It Takes More Than Technology To Create Great Digital Customer Experiences, Says Jim Champy
The New York Times Best-Seller looks at the intersection of technology, process design and customer-centric thinking.
Almost every manager focused on improving the customer experience is looking to technology for help. Digitized processes and Artificial Intelligence are seen as saviors to challenging consumer problems and high volumes of consumer calls.
But a recent article in the Financial Times did some truth telling: “ - - - few sophisticated (AI) commercial applications have emerged. - - - Much of what passes today are the tone deaf chatbots who respond to customer complaints by wishing them a GREAT day!!”
Digitizing processes is only partially about applying new technologies. A “front end” AI technology is often only a partial solution to a deeper operational problem. There are operational processes, behind a technology, that must operate well to improve a customer experience. When those processes are internally fragmented - or fragmented across multiple companies - the challenge of delivering a good customer experience dramatically increases.
Shouting at the chatbot
I personally experienced the challenge recently when my home internet service kept dropping its signal. My internet service provider had just outsourced installing a new underground cable to a “third-party” contractor. Was the problem the new underground cable, the cable box, or the internal Google network that operates inside our home?
I made multiple calls to the internet service provider and was instructed to perform a set of tests and reconnect multiple wires. After hours of trying, nothing fixed the problem. Somewhere in the calling process I had, unknowingly, been moved to a chatbot. As I became more angry, I started to shout loudly into the phone - until my wife pointed out that there was no person on the other end of the phone line.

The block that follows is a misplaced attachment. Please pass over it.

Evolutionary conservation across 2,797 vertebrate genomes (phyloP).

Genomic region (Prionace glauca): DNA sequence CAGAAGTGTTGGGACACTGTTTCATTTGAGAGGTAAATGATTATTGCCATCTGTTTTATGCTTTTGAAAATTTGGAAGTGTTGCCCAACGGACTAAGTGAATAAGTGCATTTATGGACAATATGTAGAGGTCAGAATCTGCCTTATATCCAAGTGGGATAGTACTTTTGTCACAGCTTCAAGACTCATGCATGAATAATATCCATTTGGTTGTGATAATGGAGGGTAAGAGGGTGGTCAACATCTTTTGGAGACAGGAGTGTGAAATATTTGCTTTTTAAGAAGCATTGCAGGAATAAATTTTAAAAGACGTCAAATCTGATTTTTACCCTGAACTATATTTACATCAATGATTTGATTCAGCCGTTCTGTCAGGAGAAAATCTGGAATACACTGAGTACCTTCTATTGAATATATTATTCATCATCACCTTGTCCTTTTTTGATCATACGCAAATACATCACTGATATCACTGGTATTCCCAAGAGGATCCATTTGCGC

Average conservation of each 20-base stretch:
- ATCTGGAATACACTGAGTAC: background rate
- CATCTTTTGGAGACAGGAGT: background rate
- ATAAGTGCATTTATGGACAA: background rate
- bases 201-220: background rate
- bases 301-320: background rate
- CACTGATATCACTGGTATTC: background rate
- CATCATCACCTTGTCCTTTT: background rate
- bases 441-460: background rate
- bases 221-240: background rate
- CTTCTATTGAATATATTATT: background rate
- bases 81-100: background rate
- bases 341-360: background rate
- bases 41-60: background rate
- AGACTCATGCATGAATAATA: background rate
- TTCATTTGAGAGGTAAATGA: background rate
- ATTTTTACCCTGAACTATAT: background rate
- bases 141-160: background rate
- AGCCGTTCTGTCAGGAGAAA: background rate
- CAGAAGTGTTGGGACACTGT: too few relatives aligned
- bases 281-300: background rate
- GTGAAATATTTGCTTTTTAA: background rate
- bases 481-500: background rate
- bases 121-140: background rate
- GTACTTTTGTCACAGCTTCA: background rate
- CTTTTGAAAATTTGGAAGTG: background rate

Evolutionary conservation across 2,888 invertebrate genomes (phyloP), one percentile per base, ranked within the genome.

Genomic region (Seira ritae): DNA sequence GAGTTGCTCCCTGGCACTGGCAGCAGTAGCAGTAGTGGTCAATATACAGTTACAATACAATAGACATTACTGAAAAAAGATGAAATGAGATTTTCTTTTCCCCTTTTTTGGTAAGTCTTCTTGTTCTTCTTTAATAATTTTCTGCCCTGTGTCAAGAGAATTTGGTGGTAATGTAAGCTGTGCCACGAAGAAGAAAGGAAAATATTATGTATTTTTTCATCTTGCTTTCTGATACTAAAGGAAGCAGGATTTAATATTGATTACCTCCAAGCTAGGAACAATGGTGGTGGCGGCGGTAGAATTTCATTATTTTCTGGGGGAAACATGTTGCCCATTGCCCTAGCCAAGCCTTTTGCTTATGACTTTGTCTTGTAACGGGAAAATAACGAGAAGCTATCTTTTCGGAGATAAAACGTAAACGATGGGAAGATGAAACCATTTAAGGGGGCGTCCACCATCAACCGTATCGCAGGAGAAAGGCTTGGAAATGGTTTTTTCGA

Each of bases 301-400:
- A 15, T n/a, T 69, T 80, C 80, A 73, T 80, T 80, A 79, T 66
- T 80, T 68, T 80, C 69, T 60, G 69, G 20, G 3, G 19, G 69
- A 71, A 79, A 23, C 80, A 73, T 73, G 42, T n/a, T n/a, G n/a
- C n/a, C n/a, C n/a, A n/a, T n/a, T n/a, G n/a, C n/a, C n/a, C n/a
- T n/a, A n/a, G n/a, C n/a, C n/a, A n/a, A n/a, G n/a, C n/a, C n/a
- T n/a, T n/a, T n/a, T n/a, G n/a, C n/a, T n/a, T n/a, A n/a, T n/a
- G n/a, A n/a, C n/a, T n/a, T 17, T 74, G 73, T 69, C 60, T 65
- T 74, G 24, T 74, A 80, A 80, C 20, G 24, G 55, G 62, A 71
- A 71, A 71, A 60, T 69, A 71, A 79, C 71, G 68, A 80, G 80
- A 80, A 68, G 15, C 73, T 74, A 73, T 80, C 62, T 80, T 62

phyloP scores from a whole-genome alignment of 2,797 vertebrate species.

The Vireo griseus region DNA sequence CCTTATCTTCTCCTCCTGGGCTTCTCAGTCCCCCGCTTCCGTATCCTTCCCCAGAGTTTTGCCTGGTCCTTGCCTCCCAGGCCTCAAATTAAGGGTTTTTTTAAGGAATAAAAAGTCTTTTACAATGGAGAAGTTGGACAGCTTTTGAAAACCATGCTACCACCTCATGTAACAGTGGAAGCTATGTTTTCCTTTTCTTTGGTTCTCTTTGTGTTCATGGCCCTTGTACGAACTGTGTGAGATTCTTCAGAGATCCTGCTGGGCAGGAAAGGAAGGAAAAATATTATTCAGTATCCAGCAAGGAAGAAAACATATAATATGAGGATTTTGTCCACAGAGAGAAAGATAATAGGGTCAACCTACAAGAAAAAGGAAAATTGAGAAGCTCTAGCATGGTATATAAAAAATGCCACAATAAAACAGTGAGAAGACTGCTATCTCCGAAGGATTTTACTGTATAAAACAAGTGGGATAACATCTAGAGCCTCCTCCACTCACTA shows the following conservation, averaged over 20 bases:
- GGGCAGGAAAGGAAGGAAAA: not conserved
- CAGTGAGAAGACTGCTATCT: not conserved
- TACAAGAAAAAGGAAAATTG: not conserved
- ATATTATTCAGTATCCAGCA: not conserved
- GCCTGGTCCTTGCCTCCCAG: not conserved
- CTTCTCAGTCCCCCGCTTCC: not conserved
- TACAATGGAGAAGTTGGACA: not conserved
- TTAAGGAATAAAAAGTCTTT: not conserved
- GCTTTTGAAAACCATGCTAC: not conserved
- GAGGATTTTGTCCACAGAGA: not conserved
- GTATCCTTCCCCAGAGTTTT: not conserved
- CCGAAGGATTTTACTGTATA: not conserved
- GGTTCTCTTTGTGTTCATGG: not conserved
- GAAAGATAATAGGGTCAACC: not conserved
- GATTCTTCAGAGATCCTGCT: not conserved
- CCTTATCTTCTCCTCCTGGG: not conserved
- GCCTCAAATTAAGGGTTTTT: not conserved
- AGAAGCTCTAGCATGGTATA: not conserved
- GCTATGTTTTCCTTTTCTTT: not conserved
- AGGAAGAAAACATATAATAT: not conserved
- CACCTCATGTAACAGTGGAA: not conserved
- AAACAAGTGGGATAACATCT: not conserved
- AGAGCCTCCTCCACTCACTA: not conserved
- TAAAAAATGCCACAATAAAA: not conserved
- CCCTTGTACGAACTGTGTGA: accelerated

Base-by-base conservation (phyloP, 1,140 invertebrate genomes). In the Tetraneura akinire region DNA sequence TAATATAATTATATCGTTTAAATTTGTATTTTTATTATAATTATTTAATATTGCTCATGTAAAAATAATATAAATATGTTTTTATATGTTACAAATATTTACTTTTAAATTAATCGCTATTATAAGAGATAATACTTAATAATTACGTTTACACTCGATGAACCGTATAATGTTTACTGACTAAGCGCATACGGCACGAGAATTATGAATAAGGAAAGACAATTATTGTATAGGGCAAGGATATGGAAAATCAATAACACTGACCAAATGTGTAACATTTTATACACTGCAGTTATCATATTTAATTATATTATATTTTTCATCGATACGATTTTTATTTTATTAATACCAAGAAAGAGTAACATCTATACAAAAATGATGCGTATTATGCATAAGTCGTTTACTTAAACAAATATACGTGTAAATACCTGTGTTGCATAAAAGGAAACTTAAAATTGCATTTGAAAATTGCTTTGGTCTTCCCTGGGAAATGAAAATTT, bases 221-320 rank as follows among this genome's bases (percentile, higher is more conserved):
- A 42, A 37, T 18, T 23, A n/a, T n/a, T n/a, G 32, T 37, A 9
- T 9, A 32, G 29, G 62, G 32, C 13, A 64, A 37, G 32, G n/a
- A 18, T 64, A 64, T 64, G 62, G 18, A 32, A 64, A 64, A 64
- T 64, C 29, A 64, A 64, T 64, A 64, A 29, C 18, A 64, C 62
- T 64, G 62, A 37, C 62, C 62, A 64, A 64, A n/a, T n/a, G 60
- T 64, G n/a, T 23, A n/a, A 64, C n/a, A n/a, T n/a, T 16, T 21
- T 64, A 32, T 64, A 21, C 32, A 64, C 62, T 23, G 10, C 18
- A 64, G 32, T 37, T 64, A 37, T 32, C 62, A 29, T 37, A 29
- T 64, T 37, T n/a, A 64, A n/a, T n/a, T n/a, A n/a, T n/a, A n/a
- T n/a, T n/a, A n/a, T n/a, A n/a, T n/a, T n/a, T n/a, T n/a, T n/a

It wasn’t until the next day that a service person showed up at our home and diagnosed the problem. He was very knowledgeable and, sensing our frustration, left us his personal cell phone number. Fortunately, he lives in a nearby community, so I now feel secure there is someone to call who can fix the problem if it reoccurs.
The good news is the broad movement to improve customer experience is educating service people to do the right thing for the customer at the “moment of truth”. But even a well-intentioned and knowledgeable service person cannot overcome the challenges of fragmented processes.
And fragmentation across organizations is becoming increasingly common. When an Amazon order doesn’t show up, does the problem lie with the product or service provider, the Amazon warehouse, or the UPS truck? Technology can track a package, but the underlying operational processes must still work.
The challenge of fragmentation
I could see the problems of fragmentation in my original reengineering work of the 1990’s. Why did work take so long, cost so much, and why were there quality breakdowns? The answer was always in the design of the work: it had been broken into finite tasks and distributed across departments, under the theory of specialization. Work that took just 10 minutes to complete might take a month to get to the customer as it moved through the complexity of companies.
Work needed to be redesigned from a process, not a task, perspective, with a focus on delivering a dramatically improved output to the customer. When fragmentation was attacked in the redesign, the customer could experience lower costs, shorter cycle times, and improved quality.
Companies spent the ‘90’s doing this kind of redesign work, addressing internal fragmentation. But I now believe the problem of fragmentation is getting worse as outsourcing increases. Fragmentation is also baked into the structure of some industries.
The dreaded journey through healthcare
There is no better example of the challenge of fragmentation than healthcare delivery - where the “customer experience” is usually referred to as the “patient experience.” I use this example here to illustrate the challenges of fragmentation and to suggest some principles for addressing those challenges.